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Brooks Wilson's Economics Blog: The Living City?

Wednesday, June 17, 2009

The Living City?

Tom Leonard has written an interesting article, "US cities may have to be bulldozed in order to survive," for the in which he or the people he interviews anthropomorphizes American cities like Flint (HT Drudge). 
"Places like Flint have hit rock bottom. They're at the point where it's better to start knocking a lot of buildings down," she said [Karina Pallagst, director of the Shrinking Cities in a Global Perspective program at the University of California, Berkeley]...

If the city didn't downsize it will eventually go bankrupt, he added [Dan Kildee, the treasurer of Genesee County, which includes Flint]...

The city is buying up houses in more affluent areas to offer people in neighbourhoods it wants to demolish. Nobody will be forced to move, said Mr Kildee.
A city is not a living being with a heart, soul and brain, and we should remember that.  It is a political organization formed by citizens to establish rules that will allow people to interact socially and economically.  I understand the difficulty in continually referring to the relevant people involved in government or market actions, but it is a useful exercise.  When Karina Pallagst said that, "Places like Flint have hit rock bottom," she must be referring to the remaining citizens, the property owners, or the citizens that comprise the local government.  Dan Kildee's perspective seems clearer; he is referring to the people that run the city and the financial difficulties they face in providing services to citizens.  The article only condescendingly refers to the citizens served.

When net migration is negative, the remaining population, through their political representatives must decide how to cut back on services.  Kildee suggests that city officials have and should continue to buy property in "good" neighborhoods and offer it in exchange for property in "bad" neighborhoods.  The city officials would demolish homes in the "bad" neighborhoods and return them to a natural state.  This may be a good way for city officials to deal with a declining population if exchange is conducted at market prices but the article suggests that the purchases of homes may not be conducted at market prices.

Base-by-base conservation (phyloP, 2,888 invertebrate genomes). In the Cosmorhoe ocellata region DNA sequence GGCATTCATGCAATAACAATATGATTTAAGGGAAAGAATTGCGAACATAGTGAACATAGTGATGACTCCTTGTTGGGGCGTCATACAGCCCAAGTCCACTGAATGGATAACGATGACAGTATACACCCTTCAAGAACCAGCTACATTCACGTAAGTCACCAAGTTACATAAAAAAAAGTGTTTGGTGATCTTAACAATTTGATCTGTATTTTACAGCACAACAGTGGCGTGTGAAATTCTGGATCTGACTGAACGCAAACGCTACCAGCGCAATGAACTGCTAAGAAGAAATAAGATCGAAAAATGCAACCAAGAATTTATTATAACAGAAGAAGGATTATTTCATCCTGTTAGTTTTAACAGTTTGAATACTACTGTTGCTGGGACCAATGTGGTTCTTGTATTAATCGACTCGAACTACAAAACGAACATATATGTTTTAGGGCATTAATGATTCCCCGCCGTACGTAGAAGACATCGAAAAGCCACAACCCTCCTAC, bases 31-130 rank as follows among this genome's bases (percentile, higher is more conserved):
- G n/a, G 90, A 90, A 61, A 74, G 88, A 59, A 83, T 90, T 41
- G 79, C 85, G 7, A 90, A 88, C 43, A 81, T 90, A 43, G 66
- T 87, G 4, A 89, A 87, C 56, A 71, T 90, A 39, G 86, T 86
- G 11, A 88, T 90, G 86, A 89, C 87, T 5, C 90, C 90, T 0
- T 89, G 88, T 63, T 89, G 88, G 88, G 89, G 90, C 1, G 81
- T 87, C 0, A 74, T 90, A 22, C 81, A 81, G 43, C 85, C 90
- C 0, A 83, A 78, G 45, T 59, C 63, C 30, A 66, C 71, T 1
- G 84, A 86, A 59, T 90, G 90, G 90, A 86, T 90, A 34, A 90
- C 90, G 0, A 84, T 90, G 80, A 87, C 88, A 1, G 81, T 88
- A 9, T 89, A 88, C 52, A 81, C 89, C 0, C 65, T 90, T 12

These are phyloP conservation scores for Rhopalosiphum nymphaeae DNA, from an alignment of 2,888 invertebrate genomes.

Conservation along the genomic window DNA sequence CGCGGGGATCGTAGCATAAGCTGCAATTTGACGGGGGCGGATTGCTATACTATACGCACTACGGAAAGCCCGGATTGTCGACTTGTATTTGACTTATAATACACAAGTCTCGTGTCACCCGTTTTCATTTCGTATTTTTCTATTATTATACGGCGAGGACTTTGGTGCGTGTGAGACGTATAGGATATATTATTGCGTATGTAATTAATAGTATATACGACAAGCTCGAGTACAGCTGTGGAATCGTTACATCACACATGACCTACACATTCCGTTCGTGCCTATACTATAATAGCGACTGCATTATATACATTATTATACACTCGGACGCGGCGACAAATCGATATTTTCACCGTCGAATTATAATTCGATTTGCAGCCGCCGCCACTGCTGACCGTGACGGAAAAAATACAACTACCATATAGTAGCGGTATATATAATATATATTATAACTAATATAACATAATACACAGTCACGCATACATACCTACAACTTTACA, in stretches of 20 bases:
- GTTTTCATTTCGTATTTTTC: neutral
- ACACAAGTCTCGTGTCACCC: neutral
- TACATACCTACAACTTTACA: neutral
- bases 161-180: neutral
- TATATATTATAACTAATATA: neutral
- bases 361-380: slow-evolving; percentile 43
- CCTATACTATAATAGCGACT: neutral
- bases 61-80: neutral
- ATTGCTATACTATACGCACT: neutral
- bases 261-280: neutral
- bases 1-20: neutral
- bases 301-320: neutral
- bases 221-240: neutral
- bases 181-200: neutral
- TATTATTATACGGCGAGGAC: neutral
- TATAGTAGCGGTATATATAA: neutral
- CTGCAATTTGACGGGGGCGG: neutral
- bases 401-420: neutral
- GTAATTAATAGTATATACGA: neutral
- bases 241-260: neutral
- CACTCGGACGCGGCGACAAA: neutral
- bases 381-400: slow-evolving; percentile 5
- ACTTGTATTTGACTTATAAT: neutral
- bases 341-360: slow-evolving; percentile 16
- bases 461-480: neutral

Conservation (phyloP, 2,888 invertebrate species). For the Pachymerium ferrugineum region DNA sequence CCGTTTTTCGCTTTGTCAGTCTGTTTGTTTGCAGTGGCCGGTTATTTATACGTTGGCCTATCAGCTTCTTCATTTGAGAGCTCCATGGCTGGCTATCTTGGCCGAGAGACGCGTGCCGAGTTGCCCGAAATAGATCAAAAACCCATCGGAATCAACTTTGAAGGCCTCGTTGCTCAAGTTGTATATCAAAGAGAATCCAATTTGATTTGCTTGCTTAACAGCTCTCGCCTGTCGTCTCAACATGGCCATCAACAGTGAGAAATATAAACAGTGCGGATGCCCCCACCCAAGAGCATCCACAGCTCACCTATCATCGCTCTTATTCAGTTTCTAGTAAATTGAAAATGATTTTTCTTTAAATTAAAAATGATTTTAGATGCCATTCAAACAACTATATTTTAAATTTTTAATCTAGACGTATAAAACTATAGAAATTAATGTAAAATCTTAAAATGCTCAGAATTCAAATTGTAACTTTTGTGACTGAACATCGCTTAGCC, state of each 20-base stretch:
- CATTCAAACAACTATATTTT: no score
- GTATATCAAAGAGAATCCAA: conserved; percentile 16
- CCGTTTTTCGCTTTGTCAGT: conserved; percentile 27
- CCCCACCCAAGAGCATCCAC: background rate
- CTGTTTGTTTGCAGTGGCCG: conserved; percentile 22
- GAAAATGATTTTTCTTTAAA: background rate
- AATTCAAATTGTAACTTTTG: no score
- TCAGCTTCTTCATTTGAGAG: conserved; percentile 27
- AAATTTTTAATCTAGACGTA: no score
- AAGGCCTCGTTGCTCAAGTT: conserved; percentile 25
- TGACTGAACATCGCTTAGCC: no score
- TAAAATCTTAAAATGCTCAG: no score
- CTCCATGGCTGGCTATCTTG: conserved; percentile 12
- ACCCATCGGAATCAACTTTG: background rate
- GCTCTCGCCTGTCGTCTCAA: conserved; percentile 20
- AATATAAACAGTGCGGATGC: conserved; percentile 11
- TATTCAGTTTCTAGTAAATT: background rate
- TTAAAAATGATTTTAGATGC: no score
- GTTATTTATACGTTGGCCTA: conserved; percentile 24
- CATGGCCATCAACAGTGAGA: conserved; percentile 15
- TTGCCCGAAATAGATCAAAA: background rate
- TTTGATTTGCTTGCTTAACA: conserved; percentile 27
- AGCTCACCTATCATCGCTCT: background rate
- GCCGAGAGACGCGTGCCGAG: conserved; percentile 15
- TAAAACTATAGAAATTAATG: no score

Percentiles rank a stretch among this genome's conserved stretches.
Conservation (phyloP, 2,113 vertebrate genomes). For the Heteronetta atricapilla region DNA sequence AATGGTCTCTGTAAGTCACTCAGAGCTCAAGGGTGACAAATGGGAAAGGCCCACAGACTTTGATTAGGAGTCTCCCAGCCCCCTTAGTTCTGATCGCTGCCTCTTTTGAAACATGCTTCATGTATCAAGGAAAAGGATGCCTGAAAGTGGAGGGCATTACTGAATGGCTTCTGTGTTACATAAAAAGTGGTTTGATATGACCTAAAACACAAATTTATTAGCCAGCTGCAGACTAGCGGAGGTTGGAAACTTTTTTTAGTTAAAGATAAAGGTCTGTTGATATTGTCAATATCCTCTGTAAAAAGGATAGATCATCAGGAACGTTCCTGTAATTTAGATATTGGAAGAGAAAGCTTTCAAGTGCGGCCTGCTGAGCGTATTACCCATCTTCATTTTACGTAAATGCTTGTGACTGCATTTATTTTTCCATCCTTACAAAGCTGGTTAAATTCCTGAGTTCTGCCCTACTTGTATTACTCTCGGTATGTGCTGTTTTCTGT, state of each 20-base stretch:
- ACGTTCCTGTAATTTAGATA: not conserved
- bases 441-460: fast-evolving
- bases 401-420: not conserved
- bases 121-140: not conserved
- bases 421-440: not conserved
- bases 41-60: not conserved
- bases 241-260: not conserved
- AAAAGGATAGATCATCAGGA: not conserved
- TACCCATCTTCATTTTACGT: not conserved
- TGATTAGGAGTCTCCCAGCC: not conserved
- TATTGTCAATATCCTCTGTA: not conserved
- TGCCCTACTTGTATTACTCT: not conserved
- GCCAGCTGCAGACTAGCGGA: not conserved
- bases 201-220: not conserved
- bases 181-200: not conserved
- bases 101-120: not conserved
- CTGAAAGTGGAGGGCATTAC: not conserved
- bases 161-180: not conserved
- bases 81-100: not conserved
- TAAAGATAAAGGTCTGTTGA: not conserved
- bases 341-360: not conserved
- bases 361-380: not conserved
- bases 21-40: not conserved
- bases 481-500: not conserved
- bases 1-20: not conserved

Flint's recovery efforts have been helped by a new state law passed a few years ago which allowed local governments to buy up empty properties very cheaply.
Without more information, I am doing a little guess work, but it seems that the owners of abandoned homes are the big losers.  If I am a city official wishing to retain employment and needing someone to tax, who better to tax than those who have left the jurisdiction and no longer capable of voting.  Force the owners of abandon properties in the neighborhoods to be preserved to sell at below the market prices and offer it to voters at discounted prices.  Then force owners of abandoned properties in neighborhoods to be demolished to sell at cheap prices and create green zones for remaining citizens.  What a racket!


  1. Dr. Wilson,
    Interesting article, but however I feel that completely bulldozing cities is not the right thing to do. Every economy needs the prosperous parts as well as its negative parts to come to a market equilibrium.

    Your student,
    Lindsey Scott

  2. Distinction and abomination is what i say!!! When Karina Pallagst says "Flint has hit rock bottom" and they should start knocking down buildings, I'm with her. It only makes since to me before the town is literally a ghost town. We are in a real economic crunch right now. One that has left families and even towns on the brink of bankruptcy. It's time to start cleaning up and cleaning out in order to survive..

    Michelle Morris

  3. Dr. Wilson,

    If the supply of homes/buildings were limited to newer homes, would the equilibrium price increase based on the cost of production? Overall, the housing market would potentially improve with the destruction of the buildings of lesser quality; however if the declining population decreased with such a change, it would seem that the new citizens of Flint would be subject to more expensive property since the zones of cheaper buildings would be wiped out.

    Clint Warren

  4. Jacinta Tatman27/6/09 12:12 AM

    This is one of those things that make sense in theory, but once put into practice it would cause a backlash.

    People who are living in the affluent areas are practically supporting the city since they have the money to do do. Moving people from "bad" nieghborhoods into these rich areas would cause those who previously lived in the affluent neighborhood to leave in fear that their new neighbors would cause their rich area to become just like the "bad" area they moved from.

    This wouldn't be any better for the city since those who have the money to put into the city would end up leaving, causing the city to be worse off than before.